Aldersgate Group: ‘Urgent decisions’ needed to join up UK’s net-zero policy framework
The UK Government must use its Covid-19 recovery planning to ensure that sector-specific challenges and loopholes on the road to net-zero by 2050 are addressed and must not permit any further postponements to key policy decisions, a major new Aldersgate Group report has concluded.
Published today (5 October), the Group’s ‘building a net-zero emissions economy’ report warns that the UK’s current policy provisions do not put the nation on a “credible pathway to building a competitive, net-zero emissions economy”. It notes that “urgent decisions” must be made in the early 2020s if the national 2050 target is to be met, urging Ministers to embed these decisions in departmental efforts to contribute to Covid-19 recovery plans.
At a virtual Environmental Audit Committee (EAC) meeting last month, Business Secretary and COP26 President Alok Sharma said the Government was working to embed a “joined-up thinking” approach to creating an enabling policy landscape for net-zero. But he was unable to provide specific examples of past successes as he faced probing questions about decarbonising sectors like transport and agriculture.
The Aldersgate Group’s report sets out a string of policy recommendations for the short-term that it claims could help accelerate change. As well as reiterating its ongoing calls for mandatory reporting in line with the Task Force on Climate-Related Disclosures’ (TCFD) recommendations; a clearer carbon pricing trajectory and the creation of a National Investment Bank with climate as a key remit, the report makes several updated asks.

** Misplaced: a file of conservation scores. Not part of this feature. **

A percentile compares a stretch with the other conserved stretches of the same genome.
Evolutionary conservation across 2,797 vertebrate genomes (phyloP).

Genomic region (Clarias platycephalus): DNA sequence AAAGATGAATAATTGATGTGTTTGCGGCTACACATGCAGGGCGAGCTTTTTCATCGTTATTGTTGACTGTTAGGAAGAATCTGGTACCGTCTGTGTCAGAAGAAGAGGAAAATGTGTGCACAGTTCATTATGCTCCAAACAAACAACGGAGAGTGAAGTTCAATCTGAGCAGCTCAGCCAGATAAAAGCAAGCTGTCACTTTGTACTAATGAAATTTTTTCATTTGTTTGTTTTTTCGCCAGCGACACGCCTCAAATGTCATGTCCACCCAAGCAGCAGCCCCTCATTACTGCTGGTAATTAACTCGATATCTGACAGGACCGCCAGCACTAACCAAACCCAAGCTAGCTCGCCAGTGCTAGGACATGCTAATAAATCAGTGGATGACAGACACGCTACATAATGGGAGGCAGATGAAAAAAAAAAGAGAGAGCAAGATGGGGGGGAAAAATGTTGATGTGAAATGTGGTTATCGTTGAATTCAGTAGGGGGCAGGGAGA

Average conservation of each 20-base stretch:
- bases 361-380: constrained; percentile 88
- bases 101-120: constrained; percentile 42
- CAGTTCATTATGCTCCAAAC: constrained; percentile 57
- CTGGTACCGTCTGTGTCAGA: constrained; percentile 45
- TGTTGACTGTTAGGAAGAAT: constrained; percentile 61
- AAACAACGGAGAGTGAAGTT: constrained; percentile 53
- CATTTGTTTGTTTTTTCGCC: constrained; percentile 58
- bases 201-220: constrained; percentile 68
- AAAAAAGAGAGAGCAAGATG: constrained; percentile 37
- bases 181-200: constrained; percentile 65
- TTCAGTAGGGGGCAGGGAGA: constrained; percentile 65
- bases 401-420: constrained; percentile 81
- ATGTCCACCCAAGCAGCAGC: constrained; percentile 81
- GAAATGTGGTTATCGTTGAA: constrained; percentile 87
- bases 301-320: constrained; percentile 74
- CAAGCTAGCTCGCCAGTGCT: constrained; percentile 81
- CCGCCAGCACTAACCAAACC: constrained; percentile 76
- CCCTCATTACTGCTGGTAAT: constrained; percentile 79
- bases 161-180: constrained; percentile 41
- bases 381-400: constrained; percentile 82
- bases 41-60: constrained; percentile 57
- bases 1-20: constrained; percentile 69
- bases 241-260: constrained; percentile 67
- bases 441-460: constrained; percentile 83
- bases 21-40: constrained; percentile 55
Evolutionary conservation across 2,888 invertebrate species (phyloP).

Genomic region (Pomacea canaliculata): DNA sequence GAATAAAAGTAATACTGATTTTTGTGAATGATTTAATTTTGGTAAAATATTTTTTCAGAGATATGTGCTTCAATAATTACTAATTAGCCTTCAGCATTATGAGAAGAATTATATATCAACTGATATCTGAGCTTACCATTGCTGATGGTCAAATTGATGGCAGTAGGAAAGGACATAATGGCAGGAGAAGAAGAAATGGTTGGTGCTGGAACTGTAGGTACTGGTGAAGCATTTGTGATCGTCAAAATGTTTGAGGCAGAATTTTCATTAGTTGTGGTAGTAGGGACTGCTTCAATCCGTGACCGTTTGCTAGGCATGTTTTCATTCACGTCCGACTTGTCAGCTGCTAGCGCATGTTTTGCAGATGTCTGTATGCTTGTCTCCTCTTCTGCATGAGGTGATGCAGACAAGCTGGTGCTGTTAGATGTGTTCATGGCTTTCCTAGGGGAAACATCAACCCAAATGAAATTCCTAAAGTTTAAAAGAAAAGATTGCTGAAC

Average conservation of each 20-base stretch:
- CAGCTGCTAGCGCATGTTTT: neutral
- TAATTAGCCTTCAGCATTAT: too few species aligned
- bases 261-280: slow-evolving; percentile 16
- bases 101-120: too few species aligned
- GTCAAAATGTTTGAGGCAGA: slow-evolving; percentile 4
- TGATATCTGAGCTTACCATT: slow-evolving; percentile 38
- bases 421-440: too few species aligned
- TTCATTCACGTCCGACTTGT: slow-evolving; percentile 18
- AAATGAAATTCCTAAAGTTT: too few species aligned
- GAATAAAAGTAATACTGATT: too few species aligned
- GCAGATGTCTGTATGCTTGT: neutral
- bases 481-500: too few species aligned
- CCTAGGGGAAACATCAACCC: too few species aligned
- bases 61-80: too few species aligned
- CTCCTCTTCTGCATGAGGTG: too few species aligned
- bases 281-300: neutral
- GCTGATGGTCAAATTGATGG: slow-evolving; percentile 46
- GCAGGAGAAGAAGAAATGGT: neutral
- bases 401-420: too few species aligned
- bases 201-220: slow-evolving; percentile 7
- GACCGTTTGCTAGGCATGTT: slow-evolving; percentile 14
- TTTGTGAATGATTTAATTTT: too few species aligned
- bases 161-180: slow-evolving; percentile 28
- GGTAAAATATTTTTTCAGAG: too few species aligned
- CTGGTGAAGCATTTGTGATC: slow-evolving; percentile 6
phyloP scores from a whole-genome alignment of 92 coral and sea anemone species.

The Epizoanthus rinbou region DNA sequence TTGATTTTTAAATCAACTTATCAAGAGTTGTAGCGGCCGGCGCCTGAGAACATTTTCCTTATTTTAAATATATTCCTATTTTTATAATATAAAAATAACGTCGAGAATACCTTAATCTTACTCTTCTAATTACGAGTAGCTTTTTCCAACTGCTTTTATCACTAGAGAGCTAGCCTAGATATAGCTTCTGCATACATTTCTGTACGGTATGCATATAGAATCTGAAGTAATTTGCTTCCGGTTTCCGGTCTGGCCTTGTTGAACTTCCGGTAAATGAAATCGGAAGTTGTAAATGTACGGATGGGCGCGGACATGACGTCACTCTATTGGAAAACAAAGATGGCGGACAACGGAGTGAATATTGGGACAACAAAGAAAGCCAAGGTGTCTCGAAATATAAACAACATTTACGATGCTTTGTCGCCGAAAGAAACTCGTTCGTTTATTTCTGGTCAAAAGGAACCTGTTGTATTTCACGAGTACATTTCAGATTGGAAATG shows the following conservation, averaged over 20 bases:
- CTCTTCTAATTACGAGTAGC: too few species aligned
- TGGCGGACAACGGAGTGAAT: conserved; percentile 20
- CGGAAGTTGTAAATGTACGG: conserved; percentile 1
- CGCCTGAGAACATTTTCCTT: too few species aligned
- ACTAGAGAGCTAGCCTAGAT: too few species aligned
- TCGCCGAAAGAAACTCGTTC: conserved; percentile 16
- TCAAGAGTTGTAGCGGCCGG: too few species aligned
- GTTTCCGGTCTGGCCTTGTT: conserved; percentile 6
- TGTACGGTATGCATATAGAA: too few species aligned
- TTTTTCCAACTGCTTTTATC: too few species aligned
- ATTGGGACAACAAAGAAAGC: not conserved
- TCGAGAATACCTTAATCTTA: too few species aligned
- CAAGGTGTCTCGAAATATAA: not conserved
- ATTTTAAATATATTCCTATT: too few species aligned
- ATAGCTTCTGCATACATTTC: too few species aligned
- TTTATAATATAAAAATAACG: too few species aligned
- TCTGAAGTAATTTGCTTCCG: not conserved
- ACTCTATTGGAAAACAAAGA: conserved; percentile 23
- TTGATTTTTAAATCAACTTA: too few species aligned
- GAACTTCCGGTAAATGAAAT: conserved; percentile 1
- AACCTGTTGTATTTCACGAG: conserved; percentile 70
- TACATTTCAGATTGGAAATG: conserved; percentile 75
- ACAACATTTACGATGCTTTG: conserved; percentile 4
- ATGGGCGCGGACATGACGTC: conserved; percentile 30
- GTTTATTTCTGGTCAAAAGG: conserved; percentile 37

Among them is a call for the Government to bring the ban on new petrol and diesel car sales forward to 2030. Under Theresa May, the UK Government had initially introduced the ban on new petrol and diesel car sales with a 2040 deadline. Following criticism from green groups, including its own Committee on Climate Change, over the policy’s alignment with the UK’s 2050 net-zero target, Boris Johnson moved in February to alter the deadline to 2035. The Prime Minister is facing mounting pressure from the private sector and environmental campaigners to move the date once again and had reportedly planned to do so in September, but decided to delay a decision as new local lockdown restrictions were introduced.